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Wonder Weapon

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by J. Christopher Logan

 

Wonder Weapon is sort of a hybrid.  It starts out reading like a modern politico-military thriller before revealing itself to be classic scifi.  But even with that, it defies typical classification.  Regardless, it is a fun read.

The book revolves around a mysterious box sent to an equally mysterious office run by an Air Force colonel outside of Washington, DC.  The box contains documents going back almost 900 years which seem to indicate that something strange has been going on in Europe, possibly associated with a meteorite and the Roman Catholic church.   There are indications that the Nazis had taken a strong interest in the subject, possibly to be able to construct a powerful weapon.   A young historian is called in to decipher some of the documents, and she uncovers a puzzling trail of people who seemingly are searching for whatever secret exists, but who are stopped in their efforts, quite often with their violent deaths. 

Meanwhile, former East German Stasi agents are also on the trail of the secret.  The Air Force colonel contacts his pet agent in Berlin, someone with his own secrets, and sets him to uncover just what is the secret and why is it important.  There are warnings, though, that whatever it is, it is pretty dangerous and might be best left alone.

The author is an Air Force veteran, so his “militarese” reads true.  I am not sure I buy the primacy of an Air Force colonel as the center of so much clandestine authority, but accepting that, the language, the various military aircraft, the facilities in Berlin, and the little civilian touches of Berlin are convincing.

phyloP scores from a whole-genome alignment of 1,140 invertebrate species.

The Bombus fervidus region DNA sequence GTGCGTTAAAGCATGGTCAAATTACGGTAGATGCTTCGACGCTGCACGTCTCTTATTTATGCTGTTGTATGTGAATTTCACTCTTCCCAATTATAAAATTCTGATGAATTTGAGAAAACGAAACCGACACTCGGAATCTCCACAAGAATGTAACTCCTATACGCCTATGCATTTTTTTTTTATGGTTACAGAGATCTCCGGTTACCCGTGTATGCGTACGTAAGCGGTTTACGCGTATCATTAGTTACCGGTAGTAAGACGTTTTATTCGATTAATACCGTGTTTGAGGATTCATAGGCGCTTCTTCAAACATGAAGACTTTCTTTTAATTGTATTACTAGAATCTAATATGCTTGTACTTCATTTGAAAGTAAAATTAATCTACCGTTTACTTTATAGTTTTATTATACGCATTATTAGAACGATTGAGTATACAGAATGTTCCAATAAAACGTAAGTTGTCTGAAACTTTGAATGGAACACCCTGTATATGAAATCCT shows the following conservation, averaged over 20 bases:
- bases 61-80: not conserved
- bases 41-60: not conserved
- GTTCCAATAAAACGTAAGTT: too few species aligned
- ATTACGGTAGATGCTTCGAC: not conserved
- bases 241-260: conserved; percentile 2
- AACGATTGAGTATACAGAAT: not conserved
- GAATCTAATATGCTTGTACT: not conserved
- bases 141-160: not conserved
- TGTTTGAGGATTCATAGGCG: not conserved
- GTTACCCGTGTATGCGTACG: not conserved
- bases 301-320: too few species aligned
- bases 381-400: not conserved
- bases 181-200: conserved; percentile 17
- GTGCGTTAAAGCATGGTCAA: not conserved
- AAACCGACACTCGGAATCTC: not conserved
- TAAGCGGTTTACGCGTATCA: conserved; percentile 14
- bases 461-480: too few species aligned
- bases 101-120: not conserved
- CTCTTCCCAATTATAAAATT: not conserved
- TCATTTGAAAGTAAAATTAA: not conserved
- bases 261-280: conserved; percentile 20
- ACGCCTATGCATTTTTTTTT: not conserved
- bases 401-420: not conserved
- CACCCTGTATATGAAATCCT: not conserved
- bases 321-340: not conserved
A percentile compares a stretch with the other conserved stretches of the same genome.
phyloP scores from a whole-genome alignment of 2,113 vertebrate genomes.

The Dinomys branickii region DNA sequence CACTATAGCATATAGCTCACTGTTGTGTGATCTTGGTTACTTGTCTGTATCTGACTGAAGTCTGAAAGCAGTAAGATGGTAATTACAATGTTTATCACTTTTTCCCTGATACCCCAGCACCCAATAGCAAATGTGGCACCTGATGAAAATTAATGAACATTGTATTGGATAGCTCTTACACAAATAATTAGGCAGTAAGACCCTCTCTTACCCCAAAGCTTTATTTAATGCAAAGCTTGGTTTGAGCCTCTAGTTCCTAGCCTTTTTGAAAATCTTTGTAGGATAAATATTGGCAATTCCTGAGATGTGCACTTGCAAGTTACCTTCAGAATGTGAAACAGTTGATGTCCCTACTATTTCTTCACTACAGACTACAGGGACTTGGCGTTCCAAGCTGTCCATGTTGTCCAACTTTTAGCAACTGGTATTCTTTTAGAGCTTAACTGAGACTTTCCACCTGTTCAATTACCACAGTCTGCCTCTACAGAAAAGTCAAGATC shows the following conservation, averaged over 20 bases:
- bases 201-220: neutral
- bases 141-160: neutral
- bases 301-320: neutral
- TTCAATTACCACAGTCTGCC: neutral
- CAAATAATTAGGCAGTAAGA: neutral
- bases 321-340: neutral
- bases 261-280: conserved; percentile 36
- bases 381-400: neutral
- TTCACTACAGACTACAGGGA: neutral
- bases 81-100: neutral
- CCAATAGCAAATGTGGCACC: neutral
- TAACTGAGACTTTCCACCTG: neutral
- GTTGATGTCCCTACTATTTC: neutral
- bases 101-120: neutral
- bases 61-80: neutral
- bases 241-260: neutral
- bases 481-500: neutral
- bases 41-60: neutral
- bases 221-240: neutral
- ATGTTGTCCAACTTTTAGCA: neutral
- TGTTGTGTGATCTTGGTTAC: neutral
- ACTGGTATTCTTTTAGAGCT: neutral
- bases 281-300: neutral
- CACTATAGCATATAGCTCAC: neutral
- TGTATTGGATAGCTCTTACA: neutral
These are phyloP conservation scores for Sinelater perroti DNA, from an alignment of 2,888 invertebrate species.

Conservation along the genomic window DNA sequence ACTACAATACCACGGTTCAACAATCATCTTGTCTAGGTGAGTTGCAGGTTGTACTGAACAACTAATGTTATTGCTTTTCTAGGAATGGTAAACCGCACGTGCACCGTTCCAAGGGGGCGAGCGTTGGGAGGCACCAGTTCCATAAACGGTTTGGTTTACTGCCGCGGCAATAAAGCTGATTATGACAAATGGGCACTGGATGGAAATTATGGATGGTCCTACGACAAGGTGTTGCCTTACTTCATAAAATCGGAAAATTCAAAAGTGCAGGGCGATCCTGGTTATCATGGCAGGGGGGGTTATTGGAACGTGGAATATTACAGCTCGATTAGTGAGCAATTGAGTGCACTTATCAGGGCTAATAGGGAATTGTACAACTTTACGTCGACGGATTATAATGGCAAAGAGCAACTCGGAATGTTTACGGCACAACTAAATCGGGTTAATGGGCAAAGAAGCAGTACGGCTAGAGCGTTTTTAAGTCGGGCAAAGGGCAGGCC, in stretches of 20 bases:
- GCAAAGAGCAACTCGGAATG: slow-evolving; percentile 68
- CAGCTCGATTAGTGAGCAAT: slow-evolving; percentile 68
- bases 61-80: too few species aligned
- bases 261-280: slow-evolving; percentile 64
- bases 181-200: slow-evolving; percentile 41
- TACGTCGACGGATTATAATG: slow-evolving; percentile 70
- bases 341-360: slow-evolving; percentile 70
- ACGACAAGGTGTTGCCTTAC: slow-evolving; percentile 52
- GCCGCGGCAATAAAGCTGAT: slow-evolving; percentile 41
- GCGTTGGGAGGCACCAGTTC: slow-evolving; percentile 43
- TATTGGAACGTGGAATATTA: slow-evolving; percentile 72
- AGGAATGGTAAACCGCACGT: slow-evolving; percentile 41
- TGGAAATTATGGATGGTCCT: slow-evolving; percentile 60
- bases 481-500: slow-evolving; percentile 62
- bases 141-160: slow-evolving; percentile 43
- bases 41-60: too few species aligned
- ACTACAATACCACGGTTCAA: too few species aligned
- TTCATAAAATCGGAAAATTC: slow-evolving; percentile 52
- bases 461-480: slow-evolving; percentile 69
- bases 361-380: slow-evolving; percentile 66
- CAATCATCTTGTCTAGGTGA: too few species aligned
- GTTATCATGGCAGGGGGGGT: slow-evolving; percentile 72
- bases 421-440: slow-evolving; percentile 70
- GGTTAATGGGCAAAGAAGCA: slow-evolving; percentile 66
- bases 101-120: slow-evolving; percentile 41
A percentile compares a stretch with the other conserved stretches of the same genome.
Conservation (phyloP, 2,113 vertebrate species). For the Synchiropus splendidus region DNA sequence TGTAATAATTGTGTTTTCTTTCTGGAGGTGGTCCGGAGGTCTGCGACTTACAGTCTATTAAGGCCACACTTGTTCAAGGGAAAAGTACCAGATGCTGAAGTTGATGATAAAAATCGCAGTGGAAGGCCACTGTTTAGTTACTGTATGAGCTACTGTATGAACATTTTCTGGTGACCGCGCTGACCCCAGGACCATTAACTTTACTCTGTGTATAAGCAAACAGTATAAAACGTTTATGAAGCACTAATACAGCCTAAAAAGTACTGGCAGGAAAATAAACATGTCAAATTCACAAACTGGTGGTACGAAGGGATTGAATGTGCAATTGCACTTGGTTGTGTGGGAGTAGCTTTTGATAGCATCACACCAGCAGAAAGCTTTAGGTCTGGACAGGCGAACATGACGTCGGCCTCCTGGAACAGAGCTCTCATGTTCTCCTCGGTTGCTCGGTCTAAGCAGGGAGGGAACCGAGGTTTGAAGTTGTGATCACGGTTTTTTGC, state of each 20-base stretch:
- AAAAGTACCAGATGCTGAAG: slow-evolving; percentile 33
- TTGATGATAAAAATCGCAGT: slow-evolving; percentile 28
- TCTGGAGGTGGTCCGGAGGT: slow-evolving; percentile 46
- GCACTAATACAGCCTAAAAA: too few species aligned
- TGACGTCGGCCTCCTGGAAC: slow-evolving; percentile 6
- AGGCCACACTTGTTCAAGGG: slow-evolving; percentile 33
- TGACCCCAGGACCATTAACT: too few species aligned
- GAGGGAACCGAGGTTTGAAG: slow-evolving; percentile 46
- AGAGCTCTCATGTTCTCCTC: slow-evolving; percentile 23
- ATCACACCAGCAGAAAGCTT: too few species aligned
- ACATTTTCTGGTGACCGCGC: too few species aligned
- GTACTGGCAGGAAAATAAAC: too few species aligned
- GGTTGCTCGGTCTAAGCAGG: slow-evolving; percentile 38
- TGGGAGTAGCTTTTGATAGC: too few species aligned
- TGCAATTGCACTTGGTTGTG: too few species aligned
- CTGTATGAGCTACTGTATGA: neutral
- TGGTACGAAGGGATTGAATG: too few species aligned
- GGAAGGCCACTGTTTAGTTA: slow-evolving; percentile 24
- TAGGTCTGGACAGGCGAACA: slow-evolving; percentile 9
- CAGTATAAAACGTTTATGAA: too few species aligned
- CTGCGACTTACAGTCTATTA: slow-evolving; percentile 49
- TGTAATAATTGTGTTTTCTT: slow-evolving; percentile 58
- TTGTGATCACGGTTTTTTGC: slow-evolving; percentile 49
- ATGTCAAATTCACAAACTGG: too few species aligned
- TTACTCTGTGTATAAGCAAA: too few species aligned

In order to set the stage for various events surrounding the secret, the author goes into some historical background of various times and events.  This flows fairly well without breaking the flow of the base narrative.  There were a few historical inaccuracies, but generally speaking, the mini-lessons were interesting and added to the book.

When the narrative jumps back from the present to the historical past, the author stars with an epistolary narrative voice, using journal entries found in the mysterious box, then shifts quickly to a third person omniscient narrative mode.  The first time he did this, I was a little confused, but then I saw the benefits to it and rather liked this jumping back and forth throughout the book.  The journal entries bring a sense of realism and put the reader in the historian’s place, but then the shifting to the third person mode allows more information to be conveyed, to include the death of some of the subject characters. 

The book is fairly well edited, and there were only a few inconsistencies.  That led to an easy read.  The reader could let the storyline flow, absorbing the author’s intent.  I finished the novel in two evenings. 

The author has some skill with the written word.  Wonder Weapon was enjoyable, and I do recommend this book to readers interested in history, modern politico-military tales, scifi, and to fiction in general.

 

 

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